A new BlackBerry handset was supposed to launch in 2021, with the brand seemingly back from the dead... yet again. However, no such handset emerged and, more recently, the likelihood of such a device launching has moved from slim to none.
Re-treading the rise and fall of BlackBerry is a common conversation in consumer tech, especially since the brand has had a second rise and fall in the last three years.
Once the business-tinged king of the phone world in the mid-2000s, the BlackBerry’s physical keyboard and straight-faced software didn’t survive the onslaught of the iPhone and the rise of Android. BlackBerry released one Android phone – 2015's Priv – and then stopped making phones.
TCL then bought rights to release BlackBerry-branded phones, most notably giving us 2017’s KeyOne and then 2018’s Key2 – an even better sequel. A couple of other handsets came of the partnership, but as of 31 August 2020, TCL stopped supporting these phones with software updates and the partnership ended.
So it was with some surprise that, in the same breath as TCL's abandonment of its license, US company OnwardMobility picked it up instead and proceeded to promise a 5G-capable BlackBerry device with a physical keyboard, arriving sometime in 2021.
When is the 2022 BlackBerry's release date?
In short, never; at least not under OnwardMobility's steam, not anymore. But what happened?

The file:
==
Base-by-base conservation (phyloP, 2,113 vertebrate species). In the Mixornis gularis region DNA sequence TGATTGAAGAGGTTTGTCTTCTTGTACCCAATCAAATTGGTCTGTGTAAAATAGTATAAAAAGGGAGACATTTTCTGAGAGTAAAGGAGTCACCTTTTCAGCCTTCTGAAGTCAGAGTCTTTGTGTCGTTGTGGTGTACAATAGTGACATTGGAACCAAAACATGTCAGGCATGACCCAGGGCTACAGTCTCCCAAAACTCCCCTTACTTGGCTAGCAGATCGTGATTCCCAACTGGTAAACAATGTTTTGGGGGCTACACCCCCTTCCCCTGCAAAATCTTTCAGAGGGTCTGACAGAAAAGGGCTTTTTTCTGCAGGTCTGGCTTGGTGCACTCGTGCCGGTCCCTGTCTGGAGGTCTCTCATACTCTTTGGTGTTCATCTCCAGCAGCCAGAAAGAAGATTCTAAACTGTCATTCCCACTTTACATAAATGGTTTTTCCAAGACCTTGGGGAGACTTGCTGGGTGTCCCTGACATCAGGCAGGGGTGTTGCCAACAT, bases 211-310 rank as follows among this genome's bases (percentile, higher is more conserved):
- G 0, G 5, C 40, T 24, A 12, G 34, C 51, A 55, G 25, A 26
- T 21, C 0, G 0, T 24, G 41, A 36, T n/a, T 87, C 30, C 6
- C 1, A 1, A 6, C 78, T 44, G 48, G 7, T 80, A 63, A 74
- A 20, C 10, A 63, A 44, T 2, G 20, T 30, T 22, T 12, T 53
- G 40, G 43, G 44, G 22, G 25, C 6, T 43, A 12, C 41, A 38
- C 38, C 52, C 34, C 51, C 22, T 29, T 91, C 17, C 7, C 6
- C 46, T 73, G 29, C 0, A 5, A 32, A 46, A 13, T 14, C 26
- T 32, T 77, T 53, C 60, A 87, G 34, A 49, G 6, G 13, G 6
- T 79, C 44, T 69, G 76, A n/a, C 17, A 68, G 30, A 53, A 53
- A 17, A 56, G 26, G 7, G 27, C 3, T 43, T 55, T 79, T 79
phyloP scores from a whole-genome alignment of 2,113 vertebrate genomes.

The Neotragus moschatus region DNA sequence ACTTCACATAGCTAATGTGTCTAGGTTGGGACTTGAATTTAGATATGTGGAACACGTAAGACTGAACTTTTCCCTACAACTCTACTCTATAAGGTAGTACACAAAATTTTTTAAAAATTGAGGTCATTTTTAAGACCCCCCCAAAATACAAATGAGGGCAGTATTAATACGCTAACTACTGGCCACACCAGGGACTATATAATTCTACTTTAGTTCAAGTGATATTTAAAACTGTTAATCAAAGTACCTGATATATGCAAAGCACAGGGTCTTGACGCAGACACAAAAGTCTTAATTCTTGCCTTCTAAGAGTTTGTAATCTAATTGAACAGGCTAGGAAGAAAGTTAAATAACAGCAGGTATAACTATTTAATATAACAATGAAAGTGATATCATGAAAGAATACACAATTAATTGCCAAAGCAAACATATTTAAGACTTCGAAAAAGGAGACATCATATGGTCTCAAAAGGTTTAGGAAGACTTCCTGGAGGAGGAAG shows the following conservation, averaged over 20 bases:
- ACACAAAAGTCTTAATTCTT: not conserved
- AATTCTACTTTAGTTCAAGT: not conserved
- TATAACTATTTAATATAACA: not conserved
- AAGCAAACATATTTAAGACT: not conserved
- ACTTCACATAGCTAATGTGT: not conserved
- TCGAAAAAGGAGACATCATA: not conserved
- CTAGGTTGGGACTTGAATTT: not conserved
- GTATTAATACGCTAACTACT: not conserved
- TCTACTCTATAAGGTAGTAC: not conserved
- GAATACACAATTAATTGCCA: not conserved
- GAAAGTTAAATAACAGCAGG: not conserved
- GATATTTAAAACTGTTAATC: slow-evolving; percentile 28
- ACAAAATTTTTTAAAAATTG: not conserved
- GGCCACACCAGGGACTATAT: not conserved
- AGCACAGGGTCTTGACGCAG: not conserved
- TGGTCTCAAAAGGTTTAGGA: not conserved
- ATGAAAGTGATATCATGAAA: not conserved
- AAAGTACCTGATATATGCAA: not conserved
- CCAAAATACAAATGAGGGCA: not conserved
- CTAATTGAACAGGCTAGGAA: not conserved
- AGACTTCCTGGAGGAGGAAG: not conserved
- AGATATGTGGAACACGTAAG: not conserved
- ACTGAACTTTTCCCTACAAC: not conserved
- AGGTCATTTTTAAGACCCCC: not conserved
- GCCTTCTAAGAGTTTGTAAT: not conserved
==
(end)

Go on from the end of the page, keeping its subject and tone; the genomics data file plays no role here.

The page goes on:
A new BlackBerry Android phone was originally slated to arrive in “the first half of 2021”, according to OnwardMobility's initial 2020 press release on the subject, however, a year on from that initial window, no such 'Berry had materialised.
In late July 2021, the company announced its "Pre-Commitment Program," offering fans and businesses a means of providing input on the development process of the first 5G BlackBerry, as well as the opportunity to gain early pre-order access, once the phone was ready for its debut.
While the program's sign-up page didn't reveal any additional information about when the phone would actually be ready for release, it did provide some insight into OnwardMobility's progress, with the development of their device already underway at the time, but a final engineering design or specs and features had not yet been locked in.
In light of legacy BlackBerry devices officially losing software support on 4 January 2022, attentions quickly turned back to OnwardMobility and the apparent radio silence the startup had slipped into after mid-2021, leaving fans completely in the dark about the progress of its debut device and when to expect it.
Checking in on 5 January, the company's website was stagnant; still only making mention of a 2021 release, with no new posts or activity in months, covering both the site and its social channels; making a "when" increasingly look like an "if" in the eyes of hopeful BlackBerry fans.
Following mounting attention from media and BlackBerry enthusiasts alike, however, a new blog post appeared on OnwardMobility's blog just a day later (6 January), entitled "Contrary to popular belief, we are not dead."
In the post, OnwardMobility acknowledged the absence of any public-facing communication and vowed to deliver "more regular updates starting this month that will clarify and answer many of your questions," concerning the development its debut device.